Early release fears prompt moves for minimum prison terms
JUDGES will be forced to set minimum prison sentences for criminals serving more than a year under proposals to end the controversial automatic early release of prisoners.
The Sentencing Commission for Scotland announced the recommendations in a report published today following growing concerns about early release.
The commission said that offenders sentenced to more than 12 months should serve a minimum term fixed by the courts.
After that most would then serve a further part of their sentence in the community.
The long-awaited report also suggests electronic tagging for offenders serving less than 12 months but only after at least half that sentence has been completed. At the moment all short-term prisoners are automatically freed at the halfway point of their jail term if it is more than six months - in most cases without conditions.
Long-term prisoners - those sentenced to four years or more apart from those serving life terms - must also be considered for early release by the parole board at the same time.
Critics have called for the automatic early release system to be scrapped.
Justice Minister Cathy Jamieson today admitted that the system was "confusing and discredited in the public's eye" and welcomed the new proposals.
Ministers will now consider the commission's recommendations and publish their proposals in the late Spring - ahead of the introduction of a Sentencing Bill later this year.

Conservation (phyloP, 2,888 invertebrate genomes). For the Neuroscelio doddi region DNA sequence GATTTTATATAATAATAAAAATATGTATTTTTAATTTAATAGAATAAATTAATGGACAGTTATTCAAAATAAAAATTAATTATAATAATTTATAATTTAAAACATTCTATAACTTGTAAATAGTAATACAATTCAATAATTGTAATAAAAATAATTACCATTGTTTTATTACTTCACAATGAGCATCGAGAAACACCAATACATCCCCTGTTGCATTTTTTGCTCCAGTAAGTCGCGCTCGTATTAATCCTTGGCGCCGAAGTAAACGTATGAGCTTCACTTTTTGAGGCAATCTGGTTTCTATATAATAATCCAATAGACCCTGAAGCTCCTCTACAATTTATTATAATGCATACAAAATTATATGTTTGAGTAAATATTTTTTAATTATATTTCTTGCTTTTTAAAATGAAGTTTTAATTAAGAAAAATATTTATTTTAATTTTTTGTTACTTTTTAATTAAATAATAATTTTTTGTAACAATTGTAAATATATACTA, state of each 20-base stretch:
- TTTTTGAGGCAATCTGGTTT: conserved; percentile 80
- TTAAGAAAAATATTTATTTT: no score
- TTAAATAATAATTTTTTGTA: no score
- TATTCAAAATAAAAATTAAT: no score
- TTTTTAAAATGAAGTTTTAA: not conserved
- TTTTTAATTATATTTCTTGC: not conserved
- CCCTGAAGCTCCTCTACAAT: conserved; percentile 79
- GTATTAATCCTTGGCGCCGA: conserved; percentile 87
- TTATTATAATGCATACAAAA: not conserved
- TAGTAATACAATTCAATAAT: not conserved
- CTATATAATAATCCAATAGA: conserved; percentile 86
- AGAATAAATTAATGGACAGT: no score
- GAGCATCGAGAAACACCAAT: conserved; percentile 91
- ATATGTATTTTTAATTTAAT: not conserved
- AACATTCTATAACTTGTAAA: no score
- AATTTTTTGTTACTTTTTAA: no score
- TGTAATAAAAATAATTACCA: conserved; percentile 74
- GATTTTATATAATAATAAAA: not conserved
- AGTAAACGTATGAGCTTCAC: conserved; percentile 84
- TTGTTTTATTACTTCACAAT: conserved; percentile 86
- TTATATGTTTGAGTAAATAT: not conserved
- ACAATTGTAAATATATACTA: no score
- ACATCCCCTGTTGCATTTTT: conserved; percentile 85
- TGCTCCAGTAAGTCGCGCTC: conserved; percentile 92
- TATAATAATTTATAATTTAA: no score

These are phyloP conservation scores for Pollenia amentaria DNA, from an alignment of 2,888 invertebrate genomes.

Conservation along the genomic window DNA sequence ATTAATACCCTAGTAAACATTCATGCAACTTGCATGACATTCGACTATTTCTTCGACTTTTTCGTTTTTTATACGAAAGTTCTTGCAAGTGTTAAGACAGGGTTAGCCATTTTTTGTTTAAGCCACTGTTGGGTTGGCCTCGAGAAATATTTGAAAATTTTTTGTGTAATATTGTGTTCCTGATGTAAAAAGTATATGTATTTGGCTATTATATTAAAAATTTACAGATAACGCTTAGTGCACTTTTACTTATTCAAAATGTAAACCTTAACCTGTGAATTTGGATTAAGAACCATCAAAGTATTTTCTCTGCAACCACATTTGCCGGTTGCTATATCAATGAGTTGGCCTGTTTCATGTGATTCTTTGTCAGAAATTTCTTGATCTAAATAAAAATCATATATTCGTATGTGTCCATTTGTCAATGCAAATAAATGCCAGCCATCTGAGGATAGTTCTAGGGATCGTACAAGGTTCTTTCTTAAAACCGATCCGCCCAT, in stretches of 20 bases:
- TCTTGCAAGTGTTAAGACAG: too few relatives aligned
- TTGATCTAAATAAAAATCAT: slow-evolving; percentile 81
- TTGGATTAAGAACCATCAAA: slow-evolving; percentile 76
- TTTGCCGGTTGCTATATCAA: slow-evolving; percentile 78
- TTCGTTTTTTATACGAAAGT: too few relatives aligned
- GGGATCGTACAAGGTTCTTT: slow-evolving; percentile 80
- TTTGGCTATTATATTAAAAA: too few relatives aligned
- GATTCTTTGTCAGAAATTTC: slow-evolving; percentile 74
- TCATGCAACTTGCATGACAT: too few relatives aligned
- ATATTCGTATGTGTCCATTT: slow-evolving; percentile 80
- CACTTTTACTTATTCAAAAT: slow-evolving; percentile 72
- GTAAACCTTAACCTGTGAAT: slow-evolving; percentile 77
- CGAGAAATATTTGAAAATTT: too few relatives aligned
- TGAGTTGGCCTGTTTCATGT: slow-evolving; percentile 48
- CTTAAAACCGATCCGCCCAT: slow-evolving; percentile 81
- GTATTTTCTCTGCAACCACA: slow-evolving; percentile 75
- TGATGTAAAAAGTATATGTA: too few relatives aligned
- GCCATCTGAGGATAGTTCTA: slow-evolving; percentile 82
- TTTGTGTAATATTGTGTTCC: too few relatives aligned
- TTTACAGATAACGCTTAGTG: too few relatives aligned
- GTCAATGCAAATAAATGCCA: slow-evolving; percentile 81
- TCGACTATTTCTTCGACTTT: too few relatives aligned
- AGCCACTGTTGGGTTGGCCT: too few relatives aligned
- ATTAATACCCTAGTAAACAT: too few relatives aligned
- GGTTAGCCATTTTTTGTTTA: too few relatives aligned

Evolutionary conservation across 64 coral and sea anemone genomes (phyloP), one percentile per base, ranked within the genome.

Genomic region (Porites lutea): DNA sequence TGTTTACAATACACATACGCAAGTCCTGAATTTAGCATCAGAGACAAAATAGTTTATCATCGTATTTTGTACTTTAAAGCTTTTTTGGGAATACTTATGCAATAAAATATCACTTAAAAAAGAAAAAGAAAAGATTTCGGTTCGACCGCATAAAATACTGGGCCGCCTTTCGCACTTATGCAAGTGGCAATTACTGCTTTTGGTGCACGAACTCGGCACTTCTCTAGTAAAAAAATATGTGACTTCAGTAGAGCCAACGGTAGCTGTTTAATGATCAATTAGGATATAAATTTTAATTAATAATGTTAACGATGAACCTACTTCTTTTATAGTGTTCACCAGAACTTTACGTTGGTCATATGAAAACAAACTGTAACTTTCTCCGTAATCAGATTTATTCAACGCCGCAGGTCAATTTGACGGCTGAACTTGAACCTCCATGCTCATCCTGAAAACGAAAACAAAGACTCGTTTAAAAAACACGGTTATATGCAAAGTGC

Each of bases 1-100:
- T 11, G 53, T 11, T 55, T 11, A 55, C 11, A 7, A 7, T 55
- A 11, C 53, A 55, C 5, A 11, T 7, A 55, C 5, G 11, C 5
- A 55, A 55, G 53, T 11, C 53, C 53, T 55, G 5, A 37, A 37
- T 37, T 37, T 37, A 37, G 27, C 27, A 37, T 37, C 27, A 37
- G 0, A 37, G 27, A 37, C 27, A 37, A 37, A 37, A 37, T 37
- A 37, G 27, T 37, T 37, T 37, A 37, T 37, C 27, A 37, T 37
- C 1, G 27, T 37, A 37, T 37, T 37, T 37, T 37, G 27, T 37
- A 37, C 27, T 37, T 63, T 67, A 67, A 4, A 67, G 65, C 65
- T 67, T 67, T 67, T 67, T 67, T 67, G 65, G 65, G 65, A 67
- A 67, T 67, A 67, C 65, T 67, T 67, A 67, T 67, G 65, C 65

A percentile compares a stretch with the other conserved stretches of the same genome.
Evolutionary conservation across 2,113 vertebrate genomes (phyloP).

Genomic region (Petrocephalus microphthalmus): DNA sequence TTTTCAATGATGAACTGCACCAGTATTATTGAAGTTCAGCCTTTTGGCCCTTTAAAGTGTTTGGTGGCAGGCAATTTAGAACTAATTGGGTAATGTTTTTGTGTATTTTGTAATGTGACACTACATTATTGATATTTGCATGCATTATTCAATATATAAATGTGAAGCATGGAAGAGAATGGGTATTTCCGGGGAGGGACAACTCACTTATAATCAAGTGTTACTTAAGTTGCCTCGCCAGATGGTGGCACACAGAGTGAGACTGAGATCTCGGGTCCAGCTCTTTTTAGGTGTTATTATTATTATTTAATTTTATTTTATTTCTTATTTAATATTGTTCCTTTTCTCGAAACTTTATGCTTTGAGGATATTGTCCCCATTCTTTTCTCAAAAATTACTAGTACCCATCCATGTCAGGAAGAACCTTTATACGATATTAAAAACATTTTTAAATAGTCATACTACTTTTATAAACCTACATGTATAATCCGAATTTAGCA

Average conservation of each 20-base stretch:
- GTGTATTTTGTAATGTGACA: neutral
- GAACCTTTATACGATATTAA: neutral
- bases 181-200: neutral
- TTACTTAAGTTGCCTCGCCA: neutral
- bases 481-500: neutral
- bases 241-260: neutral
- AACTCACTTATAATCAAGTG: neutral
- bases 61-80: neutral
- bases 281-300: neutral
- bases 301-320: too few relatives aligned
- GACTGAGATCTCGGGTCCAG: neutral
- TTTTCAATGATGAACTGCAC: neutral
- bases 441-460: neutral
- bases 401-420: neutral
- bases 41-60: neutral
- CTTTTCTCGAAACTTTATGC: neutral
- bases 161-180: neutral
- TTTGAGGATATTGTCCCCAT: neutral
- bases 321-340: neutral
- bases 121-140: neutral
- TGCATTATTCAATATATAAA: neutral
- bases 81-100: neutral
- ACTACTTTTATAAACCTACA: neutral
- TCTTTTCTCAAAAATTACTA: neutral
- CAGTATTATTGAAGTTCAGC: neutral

The Executive set up the Sentencing Commission back in 2003 after ministers identified the issue of the automatic early release of prisoners as one of its priorities.
The report proposes that prisoners serving more than a year can finish part of their sentence in the community once a minimum period is over. But their release at the end of the custodial part would depend on a risk assessment.
It also suggests that those passing sentence should be required to explain the effect of the sentence. The commission believe that "no doubt" should be left over the minimum time to be served in custody and that which may be served in the community.
SNP justice spokesman Kenny MacAskill said the commission's recommendations must now be implemented. "Transparency is essential ... what we need now is the implementation of the commission's recommendations but they need to be matched by resources from the Executive."
Lord Macfadyen, the commission's chairman, said the package of proposed reforms represented an opportunity to bring much-needed clarity and transparency in sentencing.
But he warned that the proposals were not intended to increase the severity of sentencing and should not be regarded as a "back door" opportunity to make Scotland a more penal society.
He said: "In short, our recommendations are designed to put forward a system in which the sentences imposed by the courts will mean what they say."
Tory justice spokeswoman Margaret Mitchell said: "These recommendations are moving towards more transparency in sentencing ... a sentence of fours years should mean someone serves four years."
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